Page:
In response to increased calls for prohibitions on sex work at last week’s House hearing on trafficking, as well as intensified campaigns against the internet sex trade, Third Wave Foundation released its position statement on young people engaged in sex work and who are impacted by the sex trade.
“All too often in national political conversations, the agency of young people is undermined,” said Mia Herndon, Executive Director of Third Wave. “As a result, their work goes under-supported and we lose opportunities to strengthen young peoples’ leadership. Our strategy is to center those who are most impacted by inequity and oppression, which is a core community organizing practice. There is nuance, difference, and emotional charge to discussions of sex work and the sex trade, and we take complicated but critical positions — which aren’t always in line with where our allies position themselves around these issues.”
The statement was originally published on Third Wave’s website, and is reproduced below:
As a progressive philanthropic institution, we are committed to strengthening organizations led by-and-for young women of color and transgender youth in low-income communities. Our grant partners work on a broad range of issues and employ myriad strategies, including challenging violence and gender-based inequity and claiming rights to economic opportunity, education, and health care. Through the work of our grant partners and through our philanthropic advocacy, we seek to shift historic and systemic forms of violence and oppression that are rooted in gender, race, and class inequity.
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We do not believe that sex work is a cause of that violence or oppression, nor do we believe that seeking to prohibit safe and consensual sex work or the demand for it is the solution to eradicating gender-based inequity or violence. In fact, these attempts to criminalize sex work often have the unintended consequence of leaving young people even more vulnerable. Prohibitions on sex work — even when targeted at third-parties such as customers and advertising venues — criminalize young people and force them further underground in order to meet their survival needs. As a result, they are more vulnerable to violence and isolated from one another and from rights advocates.
Third Wave supports young people engaged in sex work and impacted by the sex trade as critical partners in ensuring health and justice.
We at Third Wave are deeply concerned about the ways in which young women and transgender youth may be subject to abuse and violence in any aspect of their lives. Over the last decade of supporting this work, we have learned that young people come to sex work and the sex trade through a wide range of experiences that include choice, circumstance, and coercion. Our community of grant partners and allies includes sex workers, people involved in the sex trade and street economies, and people who have been trafficked. Regardless of how young people are involved in or are impacted by the sex trade, they must be considered partners in the work of advocating for rights and achieving justice.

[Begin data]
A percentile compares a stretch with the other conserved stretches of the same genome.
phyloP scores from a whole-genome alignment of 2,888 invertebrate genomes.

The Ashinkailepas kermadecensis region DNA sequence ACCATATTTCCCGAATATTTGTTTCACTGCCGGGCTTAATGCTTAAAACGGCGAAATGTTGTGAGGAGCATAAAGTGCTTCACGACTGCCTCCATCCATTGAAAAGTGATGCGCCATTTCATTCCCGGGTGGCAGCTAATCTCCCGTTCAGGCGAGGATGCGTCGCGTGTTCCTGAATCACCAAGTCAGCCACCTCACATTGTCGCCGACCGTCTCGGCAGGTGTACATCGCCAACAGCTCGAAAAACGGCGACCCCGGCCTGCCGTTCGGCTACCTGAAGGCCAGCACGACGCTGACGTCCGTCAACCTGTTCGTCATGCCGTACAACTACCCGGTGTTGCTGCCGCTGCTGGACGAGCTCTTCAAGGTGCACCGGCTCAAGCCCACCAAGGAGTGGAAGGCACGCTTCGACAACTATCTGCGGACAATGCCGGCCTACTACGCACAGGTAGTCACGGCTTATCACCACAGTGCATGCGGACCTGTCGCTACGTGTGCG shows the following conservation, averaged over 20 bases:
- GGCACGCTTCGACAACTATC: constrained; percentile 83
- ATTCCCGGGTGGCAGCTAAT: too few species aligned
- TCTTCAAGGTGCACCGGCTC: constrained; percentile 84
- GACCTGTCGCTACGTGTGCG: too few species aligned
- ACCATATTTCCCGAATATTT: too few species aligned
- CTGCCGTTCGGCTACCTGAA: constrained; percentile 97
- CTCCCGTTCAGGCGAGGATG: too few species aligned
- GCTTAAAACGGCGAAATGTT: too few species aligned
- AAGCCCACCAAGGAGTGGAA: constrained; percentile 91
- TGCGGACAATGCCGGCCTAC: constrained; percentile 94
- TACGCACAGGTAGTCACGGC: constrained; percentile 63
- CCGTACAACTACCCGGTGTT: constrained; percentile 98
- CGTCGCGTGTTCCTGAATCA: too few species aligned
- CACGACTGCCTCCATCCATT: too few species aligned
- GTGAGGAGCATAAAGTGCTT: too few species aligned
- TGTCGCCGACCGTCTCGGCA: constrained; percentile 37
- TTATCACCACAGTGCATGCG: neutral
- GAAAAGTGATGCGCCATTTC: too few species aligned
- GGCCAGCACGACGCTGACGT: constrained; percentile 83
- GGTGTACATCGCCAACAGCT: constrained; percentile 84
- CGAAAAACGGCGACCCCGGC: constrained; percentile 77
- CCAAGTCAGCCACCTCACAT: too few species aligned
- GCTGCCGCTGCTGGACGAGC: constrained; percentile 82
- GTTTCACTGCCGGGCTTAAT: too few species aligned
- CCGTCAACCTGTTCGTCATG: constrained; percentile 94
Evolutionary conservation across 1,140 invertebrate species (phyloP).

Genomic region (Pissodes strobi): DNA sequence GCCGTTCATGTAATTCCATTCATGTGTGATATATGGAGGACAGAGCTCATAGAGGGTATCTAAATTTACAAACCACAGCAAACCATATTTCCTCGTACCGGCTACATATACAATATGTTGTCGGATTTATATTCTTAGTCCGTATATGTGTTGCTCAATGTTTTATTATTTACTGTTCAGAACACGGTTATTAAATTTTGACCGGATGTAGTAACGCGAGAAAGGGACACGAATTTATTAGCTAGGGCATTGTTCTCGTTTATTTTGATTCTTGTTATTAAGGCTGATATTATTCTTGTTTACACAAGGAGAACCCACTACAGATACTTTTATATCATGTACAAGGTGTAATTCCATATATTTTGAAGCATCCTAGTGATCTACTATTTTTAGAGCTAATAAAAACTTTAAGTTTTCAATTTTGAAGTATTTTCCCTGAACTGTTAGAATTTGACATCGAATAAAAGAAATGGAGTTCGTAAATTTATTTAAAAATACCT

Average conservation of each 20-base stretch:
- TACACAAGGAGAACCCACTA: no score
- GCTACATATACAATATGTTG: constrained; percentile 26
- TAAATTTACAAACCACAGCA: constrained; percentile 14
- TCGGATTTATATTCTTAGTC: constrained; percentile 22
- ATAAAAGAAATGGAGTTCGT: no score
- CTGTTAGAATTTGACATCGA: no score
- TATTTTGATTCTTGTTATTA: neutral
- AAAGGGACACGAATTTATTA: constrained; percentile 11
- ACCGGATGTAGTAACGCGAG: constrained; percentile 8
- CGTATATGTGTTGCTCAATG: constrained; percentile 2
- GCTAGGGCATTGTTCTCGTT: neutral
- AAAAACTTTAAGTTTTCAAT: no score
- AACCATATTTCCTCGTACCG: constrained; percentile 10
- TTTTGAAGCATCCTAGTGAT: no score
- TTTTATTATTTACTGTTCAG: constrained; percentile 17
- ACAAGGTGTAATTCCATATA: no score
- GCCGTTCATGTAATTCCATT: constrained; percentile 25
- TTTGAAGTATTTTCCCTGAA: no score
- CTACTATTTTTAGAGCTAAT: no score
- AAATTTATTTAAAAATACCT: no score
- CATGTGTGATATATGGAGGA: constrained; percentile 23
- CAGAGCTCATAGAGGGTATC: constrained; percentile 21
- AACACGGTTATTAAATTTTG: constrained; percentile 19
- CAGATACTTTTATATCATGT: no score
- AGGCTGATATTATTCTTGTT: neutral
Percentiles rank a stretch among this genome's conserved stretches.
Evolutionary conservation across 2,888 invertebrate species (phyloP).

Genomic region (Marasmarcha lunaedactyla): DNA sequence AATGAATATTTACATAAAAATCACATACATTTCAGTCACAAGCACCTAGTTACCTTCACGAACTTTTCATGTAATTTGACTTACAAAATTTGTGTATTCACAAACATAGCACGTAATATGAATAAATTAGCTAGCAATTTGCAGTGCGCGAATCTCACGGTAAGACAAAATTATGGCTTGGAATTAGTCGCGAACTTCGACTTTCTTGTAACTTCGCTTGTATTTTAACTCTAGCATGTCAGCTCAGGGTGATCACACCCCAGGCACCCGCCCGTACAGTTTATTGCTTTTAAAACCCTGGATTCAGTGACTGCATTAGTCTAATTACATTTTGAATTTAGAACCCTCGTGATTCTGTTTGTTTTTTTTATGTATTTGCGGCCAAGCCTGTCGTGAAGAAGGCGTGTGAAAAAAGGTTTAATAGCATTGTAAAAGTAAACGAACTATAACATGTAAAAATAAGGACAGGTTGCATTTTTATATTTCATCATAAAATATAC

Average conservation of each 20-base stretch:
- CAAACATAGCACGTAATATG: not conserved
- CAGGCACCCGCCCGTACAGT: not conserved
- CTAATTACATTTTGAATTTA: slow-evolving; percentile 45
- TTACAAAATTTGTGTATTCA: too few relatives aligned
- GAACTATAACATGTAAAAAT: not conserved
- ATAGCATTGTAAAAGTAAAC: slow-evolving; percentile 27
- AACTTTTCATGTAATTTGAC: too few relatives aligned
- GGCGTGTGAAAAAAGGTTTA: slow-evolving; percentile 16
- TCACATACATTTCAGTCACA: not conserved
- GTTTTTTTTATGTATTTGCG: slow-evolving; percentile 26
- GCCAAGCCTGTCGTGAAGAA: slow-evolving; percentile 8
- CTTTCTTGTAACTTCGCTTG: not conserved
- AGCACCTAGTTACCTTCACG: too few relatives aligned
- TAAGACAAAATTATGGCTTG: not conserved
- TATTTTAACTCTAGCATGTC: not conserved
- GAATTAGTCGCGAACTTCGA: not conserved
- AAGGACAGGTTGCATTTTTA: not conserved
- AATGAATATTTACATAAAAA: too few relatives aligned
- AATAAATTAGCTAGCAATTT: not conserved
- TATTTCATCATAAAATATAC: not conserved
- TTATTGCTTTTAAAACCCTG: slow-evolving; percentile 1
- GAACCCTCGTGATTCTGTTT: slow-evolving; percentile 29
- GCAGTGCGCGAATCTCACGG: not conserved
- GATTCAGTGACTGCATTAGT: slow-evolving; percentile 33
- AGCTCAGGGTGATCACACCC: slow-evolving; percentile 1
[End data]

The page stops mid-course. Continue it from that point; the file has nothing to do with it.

We recognize and affirm a difference between sex work and trafficking, and urge policymakers and allies in human rights advocacy to approach these issues with respect for that difference.
These are nuanced and deeply complex concerns. Pursuing a plan of action to address violence, coercion, or trafficking without considering the needs and leadership of young people with direct experience in sex work and the sex trade will result in solutions that do not fully address the harms that young people face. Nor will advocates benefit from the depth of their expertise.
With our support, young people engaged in sex work and who are impacted by the sex trade are organizing in their communities and achieving wins.
Across the US, our grant partners are supporting one another to create smart solutions that are rooted in their day-to-day realities.
- They conduct research on the needs of their own communities, mapping the complex social service systems that they must navigate successfully in order to seek support.
- They operate their own health care clinics with state and city-level health partners.
- They advocate for and participate in city taskforces that address youth housing needs.
- They have developed their own programs to secure legal advocacy for their communities.
- They organize and train one another to work within criminal/legal systems to advocate for their rights.
Together, they create innovative new models for peer support and education rooted in harm reduction principles and respect for young people’s power to make change in their own lives.
We value the full range of experiences of young people who do sex work and are impacted by the sex trade, and support work that builds their power and agency.
It is a step forward for policymakers and advocates to recognize that young people who do sex work or who are impacted by the sex trade are not criminals. We must also recognize that not all young people who do sex work and who are impacted by the sex trade are victims.
Partnerships between young people and adult allies must support the vision and leadership of young people. We work in collaboration with young people to secure the resources they need to continue creating a healthy and just world. We urge policymakers who seek to protect young people from violence to include young people’s expertise at every level of their decision-making. We also urge our community partners and allies to center the voices and experiences of young people who do sex work and who are impacted by the sex trade when advocating for their human rights.